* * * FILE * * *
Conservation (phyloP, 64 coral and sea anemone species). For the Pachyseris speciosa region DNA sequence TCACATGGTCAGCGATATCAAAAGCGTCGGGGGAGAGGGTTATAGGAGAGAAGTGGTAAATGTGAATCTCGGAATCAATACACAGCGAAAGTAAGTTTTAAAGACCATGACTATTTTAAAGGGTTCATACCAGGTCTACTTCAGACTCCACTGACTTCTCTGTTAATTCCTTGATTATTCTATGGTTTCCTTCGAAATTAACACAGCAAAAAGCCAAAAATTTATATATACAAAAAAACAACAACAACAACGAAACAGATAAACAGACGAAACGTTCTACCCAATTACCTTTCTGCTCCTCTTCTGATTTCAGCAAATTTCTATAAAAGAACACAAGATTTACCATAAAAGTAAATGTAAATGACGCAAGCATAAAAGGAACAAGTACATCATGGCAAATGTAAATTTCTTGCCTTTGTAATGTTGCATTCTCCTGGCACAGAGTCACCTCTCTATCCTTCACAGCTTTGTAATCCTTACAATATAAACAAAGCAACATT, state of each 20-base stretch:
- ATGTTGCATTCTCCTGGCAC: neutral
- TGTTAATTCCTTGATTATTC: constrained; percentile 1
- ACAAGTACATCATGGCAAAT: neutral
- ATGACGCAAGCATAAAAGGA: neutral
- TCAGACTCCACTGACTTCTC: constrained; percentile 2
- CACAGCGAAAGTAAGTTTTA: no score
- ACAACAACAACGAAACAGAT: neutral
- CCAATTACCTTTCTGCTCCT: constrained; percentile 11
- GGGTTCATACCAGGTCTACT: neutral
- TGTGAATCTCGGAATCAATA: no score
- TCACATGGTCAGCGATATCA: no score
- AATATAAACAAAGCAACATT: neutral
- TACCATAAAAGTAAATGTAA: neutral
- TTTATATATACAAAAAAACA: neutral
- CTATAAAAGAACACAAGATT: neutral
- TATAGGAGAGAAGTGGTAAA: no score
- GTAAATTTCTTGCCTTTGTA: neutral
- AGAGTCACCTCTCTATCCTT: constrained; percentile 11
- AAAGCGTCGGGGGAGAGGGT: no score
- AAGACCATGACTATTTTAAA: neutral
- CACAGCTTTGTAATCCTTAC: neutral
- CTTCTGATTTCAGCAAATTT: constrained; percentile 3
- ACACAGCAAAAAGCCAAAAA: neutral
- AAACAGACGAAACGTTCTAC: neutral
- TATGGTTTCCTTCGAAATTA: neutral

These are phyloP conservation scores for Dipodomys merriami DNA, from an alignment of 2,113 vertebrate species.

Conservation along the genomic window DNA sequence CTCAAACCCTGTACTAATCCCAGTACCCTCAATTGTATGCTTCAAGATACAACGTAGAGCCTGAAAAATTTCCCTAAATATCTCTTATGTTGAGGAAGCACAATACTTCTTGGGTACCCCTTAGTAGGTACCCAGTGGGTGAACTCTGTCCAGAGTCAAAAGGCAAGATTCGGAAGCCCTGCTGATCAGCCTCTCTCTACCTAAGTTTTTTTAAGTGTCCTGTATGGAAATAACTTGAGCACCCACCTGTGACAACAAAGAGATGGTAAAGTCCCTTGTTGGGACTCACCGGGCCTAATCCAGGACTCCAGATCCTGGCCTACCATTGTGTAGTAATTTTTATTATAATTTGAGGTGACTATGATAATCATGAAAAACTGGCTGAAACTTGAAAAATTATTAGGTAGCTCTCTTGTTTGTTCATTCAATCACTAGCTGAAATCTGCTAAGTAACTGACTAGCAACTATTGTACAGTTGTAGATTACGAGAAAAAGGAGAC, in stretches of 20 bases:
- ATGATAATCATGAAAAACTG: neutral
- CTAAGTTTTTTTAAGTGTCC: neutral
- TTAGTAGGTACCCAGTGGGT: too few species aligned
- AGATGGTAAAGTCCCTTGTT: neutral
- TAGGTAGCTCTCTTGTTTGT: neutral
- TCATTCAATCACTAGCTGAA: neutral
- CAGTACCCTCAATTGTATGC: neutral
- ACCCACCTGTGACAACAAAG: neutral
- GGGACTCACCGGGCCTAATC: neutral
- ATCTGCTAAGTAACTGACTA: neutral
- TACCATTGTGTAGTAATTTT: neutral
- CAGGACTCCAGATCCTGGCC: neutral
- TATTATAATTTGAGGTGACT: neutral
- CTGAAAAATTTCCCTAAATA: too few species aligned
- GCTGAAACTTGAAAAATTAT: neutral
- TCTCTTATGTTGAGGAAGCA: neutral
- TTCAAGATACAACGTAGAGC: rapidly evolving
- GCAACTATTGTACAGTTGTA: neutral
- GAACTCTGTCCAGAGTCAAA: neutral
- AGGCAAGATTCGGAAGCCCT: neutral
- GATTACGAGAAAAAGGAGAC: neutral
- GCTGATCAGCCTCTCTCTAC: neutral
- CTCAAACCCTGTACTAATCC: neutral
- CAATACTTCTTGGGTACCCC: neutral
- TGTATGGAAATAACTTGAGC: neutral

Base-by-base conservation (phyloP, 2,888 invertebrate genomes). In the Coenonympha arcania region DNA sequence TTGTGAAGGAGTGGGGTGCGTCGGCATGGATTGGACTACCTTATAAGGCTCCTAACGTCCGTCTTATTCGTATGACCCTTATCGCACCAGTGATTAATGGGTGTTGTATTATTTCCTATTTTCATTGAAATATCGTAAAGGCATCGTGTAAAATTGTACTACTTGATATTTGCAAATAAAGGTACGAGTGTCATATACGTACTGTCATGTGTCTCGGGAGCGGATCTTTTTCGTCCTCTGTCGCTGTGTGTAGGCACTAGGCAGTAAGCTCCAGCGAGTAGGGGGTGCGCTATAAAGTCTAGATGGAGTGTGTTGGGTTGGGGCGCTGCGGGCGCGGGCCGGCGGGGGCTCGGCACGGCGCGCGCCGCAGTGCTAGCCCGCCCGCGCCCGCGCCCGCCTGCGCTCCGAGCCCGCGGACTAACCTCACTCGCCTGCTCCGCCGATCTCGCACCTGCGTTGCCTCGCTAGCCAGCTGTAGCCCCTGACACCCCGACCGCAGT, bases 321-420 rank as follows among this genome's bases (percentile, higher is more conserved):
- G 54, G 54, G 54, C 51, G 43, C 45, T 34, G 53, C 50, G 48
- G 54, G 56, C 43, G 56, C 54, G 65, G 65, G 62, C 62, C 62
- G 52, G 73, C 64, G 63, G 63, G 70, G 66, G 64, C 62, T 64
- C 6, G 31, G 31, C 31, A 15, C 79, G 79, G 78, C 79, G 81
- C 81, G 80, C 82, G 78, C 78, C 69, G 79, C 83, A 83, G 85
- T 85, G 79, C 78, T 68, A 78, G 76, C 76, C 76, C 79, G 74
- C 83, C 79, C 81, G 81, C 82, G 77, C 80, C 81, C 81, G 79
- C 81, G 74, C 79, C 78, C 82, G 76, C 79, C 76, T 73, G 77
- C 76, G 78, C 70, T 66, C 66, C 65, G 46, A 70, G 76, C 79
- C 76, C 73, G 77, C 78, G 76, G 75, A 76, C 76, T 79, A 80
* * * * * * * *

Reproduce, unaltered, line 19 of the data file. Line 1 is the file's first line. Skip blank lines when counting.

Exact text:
- AGAGTCACCTCTCTATCCTT: constrained; percentile 11